Winner: Nick Forbes

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    The defensive MVP in Cal's loss to Washington was, without a doubt, linebacker Nick Forbes.

    The 6'1", 236-pound sophomore was all over the field on Friday, recording 11 tackles and a red-zone interception. Forbes was also the beneficiary of a couple UW mistakes, recovering two fumbles in the game.

    On a day when the California defense was decimated by injury, Forbes came up big, severely limiting the Huskies' damage on offense. 

Loser: Ball Security

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    This game was ugly...there's really no other way to say it.

    Washington and Cal combined for eight turnovers, including six by way of the fumble. It seemed like nobody wanted the pigskin, as players on both teams continuously put the ball on the ground.

    In all, five different ball carriers fell victim to the contagious fumble-itis. And if it weren't for a few fortunate bounces on some other would-be turnovers, that number likely would have been higher.

    For the Huskies, this problem could prove to be fatal as the season progresses since they still have road dates in Pullman and Boulder, two cities known for unforgiving November conditions. 

Winner: C.J. Anderson

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    There weren't too many offensive highlights for Cal on Friday, but the play of C.J. Anderson was definitely one of them.

    The senior tailback rumbled for 160 yards on 22 carries, including a 64-yard scamper on 3rd-and-23 from the California 16-yard line.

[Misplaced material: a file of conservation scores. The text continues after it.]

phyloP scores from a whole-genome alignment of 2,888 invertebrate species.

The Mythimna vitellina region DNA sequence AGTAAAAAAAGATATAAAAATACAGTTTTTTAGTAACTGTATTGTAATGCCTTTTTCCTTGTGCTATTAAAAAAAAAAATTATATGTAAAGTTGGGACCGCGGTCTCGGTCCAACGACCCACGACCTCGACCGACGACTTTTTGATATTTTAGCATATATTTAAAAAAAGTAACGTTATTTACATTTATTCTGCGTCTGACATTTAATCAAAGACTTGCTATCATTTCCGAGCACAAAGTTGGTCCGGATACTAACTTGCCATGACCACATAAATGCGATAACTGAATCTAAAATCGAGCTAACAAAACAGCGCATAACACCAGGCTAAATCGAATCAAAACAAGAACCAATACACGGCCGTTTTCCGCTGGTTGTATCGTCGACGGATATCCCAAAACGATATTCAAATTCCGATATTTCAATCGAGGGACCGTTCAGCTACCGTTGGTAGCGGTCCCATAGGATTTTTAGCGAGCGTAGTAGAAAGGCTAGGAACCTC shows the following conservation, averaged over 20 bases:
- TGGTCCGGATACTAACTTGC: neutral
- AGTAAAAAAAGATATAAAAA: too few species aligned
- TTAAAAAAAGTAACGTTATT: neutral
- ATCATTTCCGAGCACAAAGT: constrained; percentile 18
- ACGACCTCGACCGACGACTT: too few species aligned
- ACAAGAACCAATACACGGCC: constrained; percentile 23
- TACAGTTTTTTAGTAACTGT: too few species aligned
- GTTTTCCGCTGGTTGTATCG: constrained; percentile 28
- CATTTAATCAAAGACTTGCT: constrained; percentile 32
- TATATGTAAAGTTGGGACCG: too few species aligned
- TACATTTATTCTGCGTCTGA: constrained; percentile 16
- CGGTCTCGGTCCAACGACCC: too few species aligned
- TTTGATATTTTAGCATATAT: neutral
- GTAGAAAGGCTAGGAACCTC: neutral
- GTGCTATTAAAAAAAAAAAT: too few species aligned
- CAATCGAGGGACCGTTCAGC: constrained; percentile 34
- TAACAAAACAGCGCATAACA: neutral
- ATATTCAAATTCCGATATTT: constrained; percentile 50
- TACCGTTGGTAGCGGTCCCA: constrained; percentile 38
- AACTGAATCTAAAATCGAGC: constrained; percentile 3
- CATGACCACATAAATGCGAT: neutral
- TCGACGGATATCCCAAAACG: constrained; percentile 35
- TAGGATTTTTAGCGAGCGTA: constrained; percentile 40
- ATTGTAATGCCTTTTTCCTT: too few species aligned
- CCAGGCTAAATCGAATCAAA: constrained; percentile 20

Anderson's beastly 7.3 yards-per-carry average gave the Bears a huge boost and took the pressure off of QB Zach Maynard.

    He also got involved in the passing game, hauling in two balls for 11 yards. And, most importantly, Anderson did not fumble against Washington, something that many of his teammates can't say. 

Loser: Jeff Tedford

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    California head coach Jeff Tedford is on the hot seat. We all know that.

    But when commentators are debating a coach's job security on national television, that's never a good sign.

    The 2012 season was supposed to be a glorious rebirth for the California football program, returning home to a revamped Memorial Stadium after $321-million worth of renovations.

    But the on-field results have been horribly underwhelming, and the critics are growing louder as the losses pile up.

    After falling to the Huskies on Friday, Tedford's Golden Bears dropped to 3-7 overall and had their faintest postseason hopes dashed. And with Oregon and Oregon State next up on the schedule, it's highly likely that Cal finishes with nine notches in the loss column.

    Tedford and the Bears have now missed out on a bowl game in two of the last three seasons, a fact that doesn't sit well with UC-Berkeley's passionate alumni fanbase.

    Because of contractual obligations, the University would have to pay big bucks to kick Tedford to the curb, so it's entirely possible he returns for a 12th season in Berkeley. But if 2013 doesn't spell drastic improvement, you can count on a coaching change at Strawberry Canyon.